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I understand that RGB 888 means 8 bit per color and pixel, which gives us the very well known "16.7 million colors".
I also understand 4:4:4 for luminance/chrominance coding in YCrCb.
What I don't get at the moment is RGB 4:4:4 in the HDMI standard:
See chapter 6.5.1 of http://www.microprocessor.org/HDMISpecification13a.pdf:

enter image description here

I can't help but understanding this as RGB 888: Each Pixel is transmitted on three channels, where each channel (or "component") carries 8 bit of color information.
So, why is it called RGB 4:4:4?
Or is my understanding completely wrong?

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This isn't related to bits but to an area of nx2 pixels on the screen. Please read

https://en.wikipedia.org/wiki/Chroma_subsampling

RGB 4:4:4 means RGB, no chroma subsampling. It's the only mode which makes sense for RGB because RGB hasn't chroma separated from luma.

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  • \$\begingroup\$ So it's indeed RGB 888, but named 4:4:4 to confuse people like me? \$\endgroup\$ – mic Oct 10 '16 at 15:58
  • \$\begingroup\$ As said, this isn't related to bits at all. The drawing in that spec sheet is misleading in the attempt to make things clear. 4:a:b means the sampling box is 4 pixels wide and 2 pixels tall (that's fixed because old hardware could only store the previous line), a means how many color columns the sampling box has and b means how often colors change between first and second line, unrelated to the columns. \$\endgroup\$ – Janka Oct 10 '16 at 16:11
  • \$\begingroup\$ I understand the concept of 4:a:b, and I understand that it makes no sense for RGB values. But what's still not clear to me: In the referred figure, is "R0", "G0" and "B0" the color information for Pixel 0 or not? And is each value 8 bit wide or not? \$\endgroup\$ – mic Oct 10 '16 at 16:28
  • \$\begingroup\$ The drawing is misleading as it doesn't have to do anything with 4:4:4. You could have 16 bits per pixel and it would still be 4:4:4. Because 4:4:4 isn't about bits but about pixels in a sampling box. \$\endgroup\$ – Janka Oct 10 '16 at 16:55
  • \$\begingroup\$ addition: See section 6.2.4 of the HDMI spec. It says HDMI supports 24, 30, 36 and 48 bits. \$\endgroup\$ – Janka Oct 10 '16 at 17:07
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RGB color model uses three colors RED GREEN BLUE and their intensities to create all other colors. Therefore, each pixel will have three channels each of which represents the corresponding color intensity. In other words, each pixel will contain its own individual color information (NOTE: this is true for an artificially created images, or images that have been obtained separately as red green and blue components, whereas most of images come from cameras that use color filter array, and demosaicing allows to reconstruct the missing colors - resulting in a pseudo-true rgb components).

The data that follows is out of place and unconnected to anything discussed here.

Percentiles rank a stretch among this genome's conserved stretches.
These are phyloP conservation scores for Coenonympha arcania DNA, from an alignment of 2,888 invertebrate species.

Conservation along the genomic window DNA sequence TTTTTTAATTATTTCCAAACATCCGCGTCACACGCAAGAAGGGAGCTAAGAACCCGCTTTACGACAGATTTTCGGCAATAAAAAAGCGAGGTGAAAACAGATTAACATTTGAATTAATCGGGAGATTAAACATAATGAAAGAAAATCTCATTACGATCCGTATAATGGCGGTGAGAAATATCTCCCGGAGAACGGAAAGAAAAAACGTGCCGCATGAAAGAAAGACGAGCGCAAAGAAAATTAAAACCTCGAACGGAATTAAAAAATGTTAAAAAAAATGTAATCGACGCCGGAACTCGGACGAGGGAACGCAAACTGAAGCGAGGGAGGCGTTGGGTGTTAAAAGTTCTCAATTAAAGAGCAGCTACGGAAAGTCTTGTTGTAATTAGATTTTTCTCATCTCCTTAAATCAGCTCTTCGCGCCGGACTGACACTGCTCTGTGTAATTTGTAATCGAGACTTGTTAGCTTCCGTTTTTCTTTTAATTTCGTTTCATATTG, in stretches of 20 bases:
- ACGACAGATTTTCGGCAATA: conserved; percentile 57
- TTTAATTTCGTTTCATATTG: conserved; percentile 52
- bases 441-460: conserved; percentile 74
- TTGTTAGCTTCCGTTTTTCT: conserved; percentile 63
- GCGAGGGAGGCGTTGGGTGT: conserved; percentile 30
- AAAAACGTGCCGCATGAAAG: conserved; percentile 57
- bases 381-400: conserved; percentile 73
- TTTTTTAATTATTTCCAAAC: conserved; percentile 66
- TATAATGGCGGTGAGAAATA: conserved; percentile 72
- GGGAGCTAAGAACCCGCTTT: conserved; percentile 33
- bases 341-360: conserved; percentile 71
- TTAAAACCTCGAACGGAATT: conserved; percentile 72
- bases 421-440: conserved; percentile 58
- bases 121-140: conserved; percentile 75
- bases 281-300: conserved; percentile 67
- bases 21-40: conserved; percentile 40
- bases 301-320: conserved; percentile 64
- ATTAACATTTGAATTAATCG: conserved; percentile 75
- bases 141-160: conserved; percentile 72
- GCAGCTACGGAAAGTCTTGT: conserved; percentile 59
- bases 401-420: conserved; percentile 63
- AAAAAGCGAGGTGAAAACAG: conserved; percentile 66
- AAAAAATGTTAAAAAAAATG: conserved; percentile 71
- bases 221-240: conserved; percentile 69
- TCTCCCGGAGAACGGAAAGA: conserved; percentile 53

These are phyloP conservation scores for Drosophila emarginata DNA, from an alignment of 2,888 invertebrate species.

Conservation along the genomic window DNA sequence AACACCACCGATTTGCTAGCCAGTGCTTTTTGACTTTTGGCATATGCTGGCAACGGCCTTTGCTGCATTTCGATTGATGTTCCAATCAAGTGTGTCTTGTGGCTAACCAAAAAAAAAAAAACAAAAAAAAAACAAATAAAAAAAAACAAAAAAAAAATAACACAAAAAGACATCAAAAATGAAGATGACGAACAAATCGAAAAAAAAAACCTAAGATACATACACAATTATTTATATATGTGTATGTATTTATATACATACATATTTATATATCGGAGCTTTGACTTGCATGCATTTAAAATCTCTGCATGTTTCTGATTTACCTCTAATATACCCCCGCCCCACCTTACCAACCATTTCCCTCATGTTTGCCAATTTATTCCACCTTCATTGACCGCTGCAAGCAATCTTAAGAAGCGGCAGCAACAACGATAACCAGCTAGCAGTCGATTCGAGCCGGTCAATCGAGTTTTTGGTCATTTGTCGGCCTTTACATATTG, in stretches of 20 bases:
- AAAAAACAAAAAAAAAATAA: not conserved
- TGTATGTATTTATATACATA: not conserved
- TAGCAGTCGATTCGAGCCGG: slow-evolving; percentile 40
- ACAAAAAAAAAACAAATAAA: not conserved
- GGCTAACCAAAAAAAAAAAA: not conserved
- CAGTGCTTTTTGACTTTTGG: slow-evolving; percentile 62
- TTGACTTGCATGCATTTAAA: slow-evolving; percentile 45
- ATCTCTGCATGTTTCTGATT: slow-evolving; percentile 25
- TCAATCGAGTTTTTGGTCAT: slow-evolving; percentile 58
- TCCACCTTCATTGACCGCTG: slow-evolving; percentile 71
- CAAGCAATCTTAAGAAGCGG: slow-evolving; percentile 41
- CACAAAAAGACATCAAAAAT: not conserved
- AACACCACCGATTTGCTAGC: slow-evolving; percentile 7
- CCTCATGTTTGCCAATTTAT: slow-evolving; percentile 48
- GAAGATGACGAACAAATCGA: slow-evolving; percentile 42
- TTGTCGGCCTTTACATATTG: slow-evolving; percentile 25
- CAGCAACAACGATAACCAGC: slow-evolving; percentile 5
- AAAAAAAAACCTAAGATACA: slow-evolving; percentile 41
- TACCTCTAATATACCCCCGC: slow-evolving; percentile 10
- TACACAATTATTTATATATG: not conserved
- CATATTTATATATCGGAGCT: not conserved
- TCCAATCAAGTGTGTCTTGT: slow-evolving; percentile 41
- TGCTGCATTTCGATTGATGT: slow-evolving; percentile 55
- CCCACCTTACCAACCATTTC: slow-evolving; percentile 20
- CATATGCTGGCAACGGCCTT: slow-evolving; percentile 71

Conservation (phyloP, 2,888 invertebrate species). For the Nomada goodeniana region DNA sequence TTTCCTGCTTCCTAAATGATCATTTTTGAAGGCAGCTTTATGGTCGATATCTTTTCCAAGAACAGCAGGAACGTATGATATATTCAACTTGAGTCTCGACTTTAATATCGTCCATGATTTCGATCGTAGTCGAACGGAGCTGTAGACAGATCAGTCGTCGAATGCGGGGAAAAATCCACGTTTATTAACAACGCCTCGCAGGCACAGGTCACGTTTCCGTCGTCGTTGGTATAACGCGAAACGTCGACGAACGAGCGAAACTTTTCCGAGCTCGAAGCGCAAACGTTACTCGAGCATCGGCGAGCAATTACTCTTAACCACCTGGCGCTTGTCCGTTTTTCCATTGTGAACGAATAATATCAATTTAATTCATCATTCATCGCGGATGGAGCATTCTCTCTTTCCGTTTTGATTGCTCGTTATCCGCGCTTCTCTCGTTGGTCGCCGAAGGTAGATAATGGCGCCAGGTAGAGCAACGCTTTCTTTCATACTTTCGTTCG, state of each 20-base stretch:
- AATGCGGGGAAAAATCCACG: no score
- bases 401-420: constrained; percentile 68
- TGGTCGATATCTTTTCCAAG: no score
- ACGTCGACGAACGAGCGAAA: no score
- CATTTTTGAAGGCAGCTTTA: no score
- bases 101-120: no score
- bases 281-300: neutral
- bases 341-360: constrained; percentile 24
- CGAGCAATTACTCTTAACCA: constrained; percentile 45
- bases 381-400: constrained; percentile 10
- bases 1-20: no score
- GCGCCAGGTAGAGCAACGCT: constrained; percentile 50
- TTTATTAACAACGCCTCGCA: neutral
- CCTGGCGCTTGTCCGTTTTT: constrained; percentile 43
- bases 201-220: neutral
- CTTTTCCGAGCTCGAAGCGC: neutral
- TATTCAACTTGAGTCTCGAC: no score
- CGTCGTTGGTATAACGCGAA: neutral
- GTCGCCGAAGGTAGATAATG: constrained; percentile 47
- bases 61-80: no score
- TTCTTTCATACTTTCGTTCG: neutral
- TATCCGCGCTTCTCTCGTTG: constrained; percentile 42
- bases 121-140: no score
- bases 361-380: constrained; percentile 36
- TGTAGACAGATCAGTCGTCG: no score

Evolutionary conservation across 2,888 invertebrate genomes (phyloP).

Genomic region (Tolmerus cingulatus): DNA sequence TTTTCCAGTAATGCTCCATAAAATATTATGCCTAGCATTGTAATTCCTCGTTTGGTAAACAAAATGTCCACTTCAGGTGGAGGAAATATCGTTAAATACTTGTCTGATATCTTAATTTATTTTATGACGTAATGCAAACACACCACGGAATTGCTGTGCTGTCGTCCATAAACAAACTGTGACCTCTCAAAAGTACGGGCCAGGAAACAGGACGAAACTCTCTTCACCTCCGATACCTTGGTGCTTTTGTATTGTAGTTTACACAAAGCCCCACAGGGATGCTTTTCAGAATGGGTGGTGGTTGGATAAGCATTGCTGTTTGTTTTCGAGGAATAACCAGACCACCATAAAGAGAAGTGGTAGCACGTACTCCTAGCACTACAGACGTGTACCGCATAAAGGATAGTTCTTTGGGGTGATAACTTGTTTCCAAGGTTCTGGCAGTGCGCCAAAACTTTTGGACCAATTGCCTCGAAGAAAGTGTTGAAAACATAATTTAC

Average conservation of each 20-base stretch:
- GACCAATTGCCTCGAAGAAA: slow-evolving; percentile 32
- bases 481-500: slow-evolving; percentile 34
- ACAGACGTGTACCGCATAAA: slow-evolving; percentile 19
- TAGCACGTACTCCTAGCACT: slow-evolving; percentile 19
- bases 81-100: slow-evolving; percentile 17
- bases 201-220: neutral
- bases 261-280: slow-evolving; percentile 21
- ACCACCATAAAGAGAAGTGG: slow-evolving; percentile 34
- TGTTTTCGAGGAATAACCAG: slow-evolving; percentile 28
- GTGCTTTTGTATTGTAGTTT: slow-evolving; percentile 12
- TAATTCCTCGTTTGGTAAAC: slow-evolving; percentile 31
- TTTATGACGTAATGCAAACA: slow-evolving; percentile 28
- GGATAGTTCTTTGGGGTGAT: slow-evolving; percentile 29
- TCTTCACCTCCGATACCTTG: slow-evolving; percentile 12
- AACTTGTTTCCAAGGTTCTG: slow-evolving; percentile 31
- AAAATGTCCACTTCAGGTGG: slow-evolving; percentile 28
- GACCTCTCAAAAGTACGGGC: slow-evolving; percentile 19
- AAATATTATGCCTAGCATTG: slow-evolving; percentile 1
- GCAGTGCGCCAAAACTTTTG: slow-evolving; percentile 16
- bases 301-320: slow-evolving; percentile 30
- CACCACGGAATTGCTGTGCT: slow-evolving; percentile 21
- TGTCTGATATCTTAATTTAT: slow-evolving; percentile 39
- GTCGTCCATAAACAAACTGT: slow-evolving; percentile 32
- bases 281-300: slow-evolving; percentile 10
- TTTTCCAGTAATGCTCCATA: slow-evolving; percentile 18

I would guess that RGB 888 means that each color channel is 8 bit deep. Some censors have 12bit and other bit depths. So, I think RGB888 in not an HDMI standard but rather states the colorspace and the bitdepth. Some images in Windows have an alpha (transparence channel).

enter image description here

The other way to represent the color is in YUV colorspace - which is luma - the intensity, and the other two represent colors. enter image description here

So, the two above and other standards (HSV, HSL) are used to represent the information about the pixel.

When we are talking about pixel stream, we can send the information about the pixels in many different ways. In some cases, we believe that we can send less information about the pixel and still reproduce a picture so the eye will not see the difference. Therefore, we use chroma subsampling - thus, instead of sending the full information about each pixel, we share that information with the neighboring pixels. I assume from your comments, that you understand how the subsampling takes place. If not, check out this answer.

Thus, the HDMI standard must specify how the color space standard (RGB, YUV...) and the subsampling (4:4:4, 4:2:2...). The YCrCb standard implies the YUV color spalce and CrCb or CbCr information order. The numbers after describe subsampling.

Now, this is how I would interpret the RGB4:4:4. The RGB stands for a 3 channel format (for each color). The 4:4:4 stands for no subsampling - that is each pixel contains its unique (original) information.

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  • \$\begingroup\$ I would also guess, that the RGB4:4:4 is redundant and simply states "the original data content". The RGB4:4:4 interconvertable with YCrCb4:4:4 with "no information loss". Although, we always loose some due to truncation and rounding errors \$\endgroup\$ – Nazar Oct 10 '16 at 19:11

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